SEVILLE / 24 February 2022.


FOLLOW THESE TIPS AND YOU WILL LIVE FOR MANY YEARS, says the French poster at the top of this second post on Healthy Architecture.

We said in the previous post that the COVID-19 pandemic has served as a catalyst to put the relationship between architecture and health at the centre of the debate. For this reason, numerous publications have proliferated that address the problematic connection between the work of a discipline such as architecture and the state of complete physical, mental and social well-being and not just the absence of illness or disease, which is the definition of health adopted by the World Health Organization (WHO). In these circumstances, as a new commercial label intended to sell a product or service, syntagms such as ‘healthy house’ are appearing, in which an artificial and inanimate object is attributed a quality of being alive, human or animal. Even, as a result of the concern with mental health, academic works and books are emerging that relate Neuroarchitecture to mandalas, to Gestalt exercises or to nutrition.

In some cases, these novel approaches are not always based on a solvent body of doctrine to support them; others start from biased premises to lead to ideologically interested conclusions and, finally, there is another set of texts in which it is impossible to understand what they are trying to convey, because the whole discourse is an indecipherable magma covered in quotations, as erudite as they are esoteric. They are contributions that have a certain poshlot character, a Russian word used by Nabokov in 1967 to identify within contemporary narrative what they are: “vulgar clichés, philistinism in all its phases, false depth, imitations of imitations, crude, stupid and dishonest pseudo-literature”. The immediate consequence of the propagation of this type of texts is the great entropy they generate, which, besides producing enormous confusion, hinders the advancement of knowledge.

It is necessary to distance ourselves from this type of recent production and establish, with concrete data and examples, how the physical and environmental surroundings influence people’s wellbeing and quality of life and how they have been decanted from previous experiences. In short, to explain with the courtesy of clarity the genesis of the influence of architecture on the physical, mental and emotional health of the population, which is the objective we have set ourselves in these eight issues of the IUACC bulletin.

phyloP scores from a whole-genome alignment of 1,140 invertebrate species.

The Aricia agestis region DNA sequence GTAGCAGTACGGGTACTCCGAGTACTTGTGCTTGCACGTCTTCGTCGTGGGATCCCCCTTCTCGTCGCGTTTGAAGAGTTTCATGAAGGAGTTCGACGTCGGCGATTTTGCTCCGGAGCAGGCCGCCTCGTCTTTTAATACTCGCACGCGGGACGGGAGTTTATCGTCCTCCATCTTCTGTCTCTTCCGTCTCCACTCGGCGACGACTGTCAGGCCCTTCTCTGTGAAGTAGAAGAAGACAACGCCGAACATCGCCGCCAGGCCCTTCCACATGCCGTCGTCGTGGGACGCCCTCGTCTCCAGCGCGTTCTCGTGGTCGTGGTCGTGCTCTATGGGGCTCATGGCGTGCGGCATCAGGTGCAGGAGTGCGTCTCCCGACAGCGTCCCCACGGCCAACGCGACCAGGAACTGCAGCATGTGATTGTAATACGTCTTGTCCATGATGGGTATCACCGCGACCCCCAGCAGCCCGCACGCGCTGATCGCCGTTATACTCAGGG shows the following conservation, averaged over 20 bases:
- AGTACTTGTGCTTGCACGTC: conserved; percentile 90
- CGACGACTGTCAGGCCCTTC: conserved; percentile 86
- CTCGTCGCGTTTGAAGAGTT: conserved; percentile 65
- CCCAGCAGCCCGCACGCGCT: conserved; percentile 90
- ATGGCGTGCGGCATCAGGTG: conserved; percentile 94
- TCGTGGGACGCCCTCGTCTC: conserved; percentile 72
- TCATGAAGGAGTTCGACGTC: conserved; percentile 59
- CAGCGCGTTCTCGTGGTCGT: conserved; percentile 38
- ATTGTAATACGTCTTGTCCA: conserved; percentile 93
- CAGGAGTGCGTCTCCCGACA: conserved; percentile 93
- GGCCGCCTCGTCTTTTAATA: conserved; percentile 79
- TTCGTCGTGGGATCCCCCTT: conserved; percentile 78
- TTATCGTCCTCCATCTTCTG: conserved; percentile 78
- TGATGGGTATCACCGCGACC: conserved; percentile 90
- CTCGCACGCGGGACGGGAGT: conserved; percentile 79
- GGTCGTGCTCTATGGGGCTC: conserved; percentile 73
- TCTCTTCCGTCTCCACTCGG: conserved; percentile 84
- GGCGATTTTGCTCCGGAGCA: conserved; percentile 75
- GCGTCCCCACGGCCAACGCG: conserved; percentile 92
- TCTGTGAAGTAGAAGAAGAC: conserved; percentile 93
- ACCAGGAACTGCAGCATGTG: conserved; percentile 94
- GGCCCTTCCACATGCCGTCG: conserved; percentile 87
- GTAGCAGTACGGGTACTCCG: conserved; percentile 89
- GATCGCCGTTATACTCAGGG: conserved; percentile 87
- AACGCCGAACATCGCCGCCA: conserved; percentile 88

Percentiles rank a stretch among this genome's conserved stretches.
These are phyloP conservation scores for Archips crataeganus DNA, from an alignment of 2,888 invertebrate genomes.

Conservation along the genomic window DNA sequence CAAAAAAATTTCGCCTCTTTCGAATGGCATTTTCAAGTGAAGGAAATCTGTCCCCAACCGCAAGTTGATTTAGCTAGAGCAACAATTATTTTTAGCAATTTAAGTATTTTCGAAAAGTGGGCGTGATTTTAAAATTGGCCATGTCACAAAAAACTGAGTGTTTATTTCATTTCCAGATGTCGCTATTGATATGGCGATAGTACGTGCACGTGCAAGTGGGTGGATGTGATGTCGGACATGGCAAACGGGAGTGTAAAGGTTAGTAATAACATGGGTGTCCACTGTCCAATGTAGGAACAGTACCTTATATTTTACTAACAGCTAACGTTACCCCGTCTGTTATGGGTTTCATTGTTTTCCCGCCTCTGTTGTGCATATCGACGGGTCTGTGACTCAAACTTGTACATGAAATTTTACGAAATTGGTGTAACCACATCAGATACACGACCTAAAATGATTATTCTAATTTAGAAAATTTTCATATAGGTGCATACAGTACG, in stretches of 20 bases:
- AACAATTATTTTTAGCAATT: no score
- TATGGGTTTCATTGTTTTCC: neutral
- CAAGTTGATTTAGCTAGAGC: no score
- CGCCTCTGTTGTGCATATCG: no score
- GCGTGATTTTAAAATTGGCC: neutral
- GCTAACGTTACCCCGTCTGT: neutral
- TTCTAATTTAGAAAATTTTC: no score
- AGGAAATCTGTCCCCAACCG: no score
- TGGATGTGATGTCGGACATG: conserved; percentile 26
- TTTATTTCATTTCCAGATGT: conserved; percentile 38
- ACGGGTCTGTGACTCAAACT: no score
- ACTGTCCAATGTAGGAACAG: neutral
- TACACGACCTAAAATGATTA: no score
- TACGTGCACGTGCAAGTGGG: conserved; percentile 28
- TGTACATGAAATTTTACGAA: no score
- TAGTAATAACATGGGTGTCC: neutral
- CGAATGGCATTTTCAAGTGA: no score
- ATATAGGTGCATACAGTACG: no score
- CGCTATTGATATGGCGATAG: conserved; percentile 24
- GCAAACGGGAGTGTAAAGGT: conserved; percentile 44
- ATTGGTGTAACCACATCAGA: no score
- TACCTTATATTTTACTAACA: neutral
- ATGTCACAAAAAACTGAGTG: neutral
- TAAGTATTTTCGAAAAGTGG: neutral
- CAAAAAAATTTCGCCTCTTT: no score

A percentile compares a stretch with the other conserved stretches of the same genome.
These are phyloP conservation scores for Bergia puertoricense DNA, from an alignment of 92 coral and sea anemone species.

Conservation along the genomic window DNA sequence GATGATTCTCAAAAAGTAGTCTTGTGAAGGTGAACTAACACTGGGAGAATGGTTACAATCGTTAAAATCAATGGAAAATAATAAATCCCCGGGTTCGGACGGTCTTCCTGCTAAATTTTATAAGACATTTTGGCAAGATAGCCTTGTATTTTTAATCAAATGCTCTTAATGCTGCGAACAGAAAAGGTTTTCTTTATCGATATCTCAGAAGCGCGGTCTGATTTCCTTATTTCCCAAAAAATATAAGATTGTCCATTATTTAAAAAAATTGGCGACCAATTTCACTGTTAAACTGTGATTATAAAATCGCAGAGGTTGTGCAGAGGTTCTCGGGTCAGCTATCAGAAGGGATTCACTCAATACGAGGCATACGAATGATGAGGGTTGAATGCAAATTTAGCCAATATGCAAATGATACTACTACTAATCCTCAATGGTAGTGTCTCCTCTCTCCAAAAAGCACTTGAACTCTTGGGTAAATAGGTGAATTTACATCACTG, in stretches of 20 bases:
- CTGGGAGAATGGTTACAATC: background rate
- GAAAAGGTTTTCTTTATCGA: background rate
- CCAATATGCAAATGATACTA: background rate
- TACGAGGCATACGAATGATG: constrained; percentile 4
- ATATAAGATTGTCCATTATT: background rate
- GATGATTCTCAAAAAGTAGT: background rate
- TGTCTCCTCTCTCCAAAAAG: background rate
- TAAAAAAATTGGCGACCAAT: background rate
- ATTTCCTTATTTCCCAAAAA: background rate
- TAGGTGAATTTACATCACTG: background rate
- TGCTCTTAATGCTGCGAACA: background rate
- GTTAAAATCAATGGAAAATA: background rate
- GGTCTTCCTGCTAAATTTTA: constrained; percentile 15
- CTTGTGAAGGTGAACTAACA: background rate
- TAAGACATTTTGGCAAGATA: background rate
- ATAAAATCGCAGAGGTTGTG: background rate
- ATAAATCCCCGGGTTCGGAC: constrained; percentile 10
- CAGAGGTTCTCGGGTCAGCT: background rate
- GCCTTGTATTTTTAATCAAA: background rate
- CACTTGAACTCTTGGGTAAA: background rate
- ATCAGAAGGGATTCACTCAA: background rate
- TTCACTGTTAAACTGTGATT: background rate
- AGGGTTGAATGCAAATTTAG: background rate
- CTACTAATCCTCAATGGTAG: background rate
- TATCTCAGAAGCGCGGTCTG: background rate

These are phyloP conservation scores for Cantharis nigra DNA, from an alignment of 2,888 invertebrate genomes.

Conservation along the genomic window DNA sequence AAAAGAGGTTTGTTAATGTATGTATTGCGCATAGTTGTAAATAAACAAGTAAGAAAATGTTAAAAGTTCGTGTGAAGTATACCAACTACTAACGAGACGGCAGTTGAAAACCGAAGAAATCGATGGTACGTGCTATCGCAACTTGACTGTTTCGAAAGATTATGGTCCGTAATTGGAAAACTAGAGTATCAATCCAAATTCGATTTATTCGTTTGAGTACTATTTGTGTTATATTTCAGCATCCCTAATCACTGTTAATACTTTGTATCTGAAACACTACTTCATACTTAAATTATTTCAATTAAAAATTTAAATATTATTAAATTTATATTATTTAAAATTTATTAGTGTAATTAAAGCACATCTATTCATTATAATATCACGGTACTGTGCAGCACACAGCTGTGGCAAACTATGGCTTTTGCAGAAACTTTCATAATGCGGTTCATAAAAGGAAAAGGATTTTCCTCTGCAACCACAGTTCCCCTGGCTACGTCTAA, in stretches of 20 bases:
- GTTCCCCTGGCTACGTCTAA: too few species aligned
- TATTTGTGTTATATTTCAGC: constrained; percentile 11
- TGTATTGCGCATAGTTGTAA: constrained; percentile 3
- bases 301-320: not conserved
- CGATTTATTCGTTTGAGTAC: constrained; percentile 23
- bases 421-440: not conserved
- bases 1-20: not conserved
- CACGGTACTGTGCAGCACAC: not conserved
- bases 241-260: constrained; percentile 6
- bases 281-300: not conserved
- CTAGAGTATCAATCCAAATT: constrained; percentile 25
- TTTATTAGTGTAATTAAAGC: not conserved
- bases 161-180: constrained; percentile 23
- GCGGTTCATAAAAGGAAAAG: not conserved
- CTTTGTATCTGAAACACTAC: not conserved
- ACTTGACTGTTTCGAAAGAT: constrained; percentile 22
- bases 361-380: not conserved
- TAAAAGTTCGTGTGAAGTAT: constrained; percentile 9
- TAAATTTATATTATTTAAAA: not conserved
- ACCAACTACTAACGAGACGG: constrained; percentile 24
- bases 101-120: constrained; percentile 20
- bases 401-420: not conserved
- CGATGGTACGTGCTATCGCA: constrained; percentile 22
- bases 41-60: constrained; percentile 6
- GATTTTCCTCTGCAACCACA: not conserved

The impact of architecture on increasing health has been a long road that began with the hygienist movements of the mid-19th century, born of the social demands caused by the unhealthy urban agglomerations that arose after the Industrial Revolution. From those demands were born new concepts and urban models such as the Garden City or the Linear City.

One of the catalysts for the search for hygienic solutions in buildings at the beginning of the 20th century was the lack, for decades, of effective remedies against diseases such as cholera or tuberculosis. The only things that seemed to work against the latter disease were sunshine, cleanliness and rest, so buildings began to be designed with these aspects in mind as the only palliative solution to the symptoms of the disease, not its cure. Hospitals were built with large windows, sanatoriums with huge terraces, dwellings raised off the ground to escape dampness and streamlined furniture where dust could not settle or harbour germs.

Some authors maintain that, thanks to the visionary approach of the pioneers of the Modern Movement, architecture would become the messianic discipline that periodically remedies crisis situations, purifying buildings and constructions, since cities are nothing more than the consequence of the various epidemics that humanity has suffered over time, because it is the human being who creates the conditions of the disease. This proposition is a polshot that further fuels the contemporary bad conscience of the post-industrial society. With this biased approach it is not surprising that some proposals coming from the architectural discipline are proposed as a new revelation, without which human beings will not be able to subsist. However, the premise on which the above hypothesis is based is false, because the unhealthy environmental contingencies served as programmatic demands for the pioneers of the Modern Movement, but they were not its objective. Their priorities were far removed from providing a direct response to the functional problems arising from a sanitary situation. Their main concern was social and, above all, aesthetic. Their aim was to create a new style. For the architectural avant-gardes of the 20th century, the saving myth of the human being was the machine. Everything had to be subjected to the machine, even artistic creation.